MORE MOTOR To get the most out of this light weight dune rocket, Dubach Racing Development was called on to do magic to the motor. If you remember, Dubach (DRD) won our YFZ450 pipe shootout a couple of years back. Doug Dubach has more time riding on and working with the YFZ motor than anyone we know. DRD did some cylinder porting ($550) and installed their stepped head pipe ($195) and spark-arrested racing exhaust ($296). The stock air box lid was removed and replaced with a freer-flowing, sand-stopping $86 unit from Pro Tech. That newfound power took a path through a full complement of Hinson clutch components ($875) along a DID gold X-Ring chain ($90) out to a set of four ITP Sand Star tires. The paddles were mounted up on a set of ITP’s own beadlock wheels. The package from ITP ran about $900. Braking’s Wave rotors ($340) were used front and rear to slow this machine down.
RACEY RIDE For convenience, the electric starter was left in working order. Removing it could have saved a few more pounds but for this customer it was left in. On the sand, this machine literally floated. At an estimated 340 pounds, it was hard to get bogged down at any speed. The Fox Float air shocks work well in rough terrain, and out in the sand they are amazing. They don’t bottom or top out and move with a motion like you are riding on water. From the smallest ripples to the gnarly chopped-up sand of a big weekend, the Foxes worked wonders. Out of the box, the front air shocks are as good as Elka’s Dune Edition shocks with a huge weight savings.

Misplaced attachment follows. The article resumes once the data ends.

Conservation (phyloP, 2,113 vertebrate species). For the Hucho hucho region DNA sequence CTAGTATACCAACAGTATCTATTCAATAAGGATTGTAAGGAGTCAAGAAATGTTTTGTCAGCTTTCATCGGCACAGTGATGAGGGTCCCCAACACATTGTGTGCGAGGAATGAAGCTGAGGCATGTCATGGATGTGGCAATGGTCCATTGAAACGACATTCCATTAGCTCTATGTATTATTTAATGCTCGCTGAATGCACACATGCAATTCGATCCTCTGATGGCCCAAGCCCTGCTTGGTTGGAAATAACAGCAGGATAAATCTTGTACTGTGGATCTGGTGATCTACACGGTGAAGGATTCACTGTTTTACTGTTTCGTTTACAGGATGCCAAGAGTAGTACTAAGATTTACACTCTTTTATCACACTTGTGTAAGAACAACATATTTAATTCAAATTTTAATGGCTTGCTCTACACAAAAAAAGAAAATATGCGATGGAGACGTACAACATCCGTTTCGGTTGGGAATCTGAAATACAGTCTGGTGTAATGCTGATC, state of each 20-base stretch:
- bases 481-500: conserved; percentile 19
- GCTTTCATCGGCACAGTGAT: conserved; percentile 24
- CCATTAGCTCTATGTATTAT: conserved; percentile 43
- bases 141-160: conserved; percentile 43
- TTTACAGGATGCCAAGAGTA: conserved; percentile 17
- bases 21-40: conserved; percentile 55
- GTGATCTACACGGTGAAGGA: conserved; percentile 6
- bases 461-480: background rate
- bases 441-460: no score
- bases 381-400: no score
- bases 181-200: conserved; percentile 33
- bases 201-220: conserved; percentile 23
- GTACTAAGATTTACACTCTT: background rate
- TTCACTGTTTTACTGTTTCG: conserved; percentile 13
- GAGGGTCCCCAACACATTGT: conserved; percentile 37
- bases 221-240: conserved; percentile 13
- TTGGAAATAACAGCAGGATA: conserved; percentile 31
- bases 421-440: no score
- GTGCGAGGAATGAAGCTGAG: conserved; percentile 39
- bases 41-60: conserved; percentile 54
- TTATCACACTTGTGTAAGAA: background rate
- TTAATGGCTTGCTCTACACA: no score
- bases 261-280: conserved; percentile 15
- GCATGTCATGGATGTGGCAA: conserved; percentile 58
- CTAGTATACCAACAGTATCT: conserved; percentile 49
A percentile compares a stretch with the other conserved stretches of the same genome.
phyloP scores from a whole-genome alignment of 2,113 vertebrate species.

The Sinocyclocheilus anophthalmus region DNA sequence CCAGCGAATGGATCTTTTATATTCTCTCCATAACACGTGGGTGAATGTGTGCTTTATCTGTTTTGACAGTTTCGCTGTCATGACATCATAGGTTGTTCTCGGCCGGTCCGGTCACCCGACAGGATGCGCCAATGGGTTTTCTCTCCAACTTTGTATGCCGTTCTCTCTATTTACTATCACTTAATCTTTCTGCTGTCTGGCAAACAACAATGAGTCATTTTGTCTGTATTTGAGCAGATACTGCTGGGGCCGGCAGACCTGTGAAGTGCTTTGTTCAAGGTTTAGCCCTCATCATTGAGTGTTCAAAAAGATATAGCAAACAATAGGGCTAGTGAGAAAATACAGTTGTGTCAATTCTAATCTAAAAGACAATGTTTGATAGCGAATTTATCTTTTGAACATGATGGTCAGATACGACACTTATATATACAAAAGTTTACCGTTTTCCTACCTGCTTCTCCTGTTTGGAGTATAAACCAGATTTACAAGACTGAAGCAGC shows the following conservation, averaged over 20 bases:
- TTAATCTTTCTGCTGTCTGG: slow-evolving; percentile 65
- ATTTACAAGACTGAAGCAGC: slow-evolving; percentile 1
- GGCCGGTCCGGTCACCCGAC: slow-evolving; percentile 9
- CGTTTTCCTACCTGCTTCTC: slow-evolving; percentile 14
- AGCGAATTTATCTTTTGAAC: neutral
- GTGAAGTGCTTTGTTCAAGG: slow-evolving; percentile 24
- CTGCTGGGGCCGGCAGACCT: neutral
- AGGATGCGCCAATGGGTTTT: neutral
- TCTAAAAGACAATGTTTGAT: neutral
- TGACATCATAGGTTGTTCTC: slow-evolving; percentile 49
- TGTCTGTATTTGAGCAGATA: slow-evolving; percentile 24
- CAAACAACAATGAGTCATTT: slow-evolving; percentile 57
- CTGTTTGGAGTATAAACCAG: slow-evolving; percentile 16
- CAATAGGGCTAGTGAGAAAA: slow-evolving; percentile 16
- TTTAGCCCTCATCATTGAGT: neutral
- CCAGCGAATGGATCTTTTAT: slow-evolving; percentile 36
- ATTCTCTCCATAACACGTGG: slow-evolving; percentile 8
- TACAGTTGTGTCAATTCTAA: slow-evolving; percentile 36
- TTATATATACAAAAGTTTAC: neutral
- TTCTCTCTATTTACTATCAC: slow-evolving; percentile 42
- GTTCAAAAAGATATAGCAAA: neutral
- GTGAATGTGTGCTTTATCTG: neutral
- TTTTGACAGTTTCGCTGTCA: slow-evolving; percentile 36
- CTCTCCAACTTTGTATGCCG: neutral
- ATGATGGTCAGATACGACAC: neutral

The DRD YFZ motor rips. In the sand, desert or on the track, it’s hard to find an engine and exhaust combo this good anywhere else. It could pull the lightweight chassis and a six-foot rider around like no other four stroke we have ridden. It runs smooth and doesn’t feel like it’s on the verge of blowing up like some of the quads we see and hear out in the dunes. The question is, does a quad warrant this kind of investment? Well, if you have spent every weekend off during the winter at Glamis for the past fifteen years, wouldn’t you want a quad that was lightweight, fast and not going to keep you from your passion due to breakdowns? We would. If you have the desire to rip around on a quad this exotic and have the pocketbook to match, then give Quad Tech a call at (949) 859-7823. Or visit them on line by logging onto www.quadtech-atv.com There, the rest of us might find some products we can afford while we are still dreaming of owning a machine as trick as the Quad Tech/Lone Star Racing Titanium YFZ450.
WARNING: Much of the action depicted in this magazine is potentially dangerous. Virtually all of the riders seen in our photos are experienced experts or professionals. Do not attempt to duplicate any stunts that are beyond your own capabilities. Always wear the appropriate safety gear. Copyright 2008 Hi-Torque Publications, Inc. All rights reserved. Console Login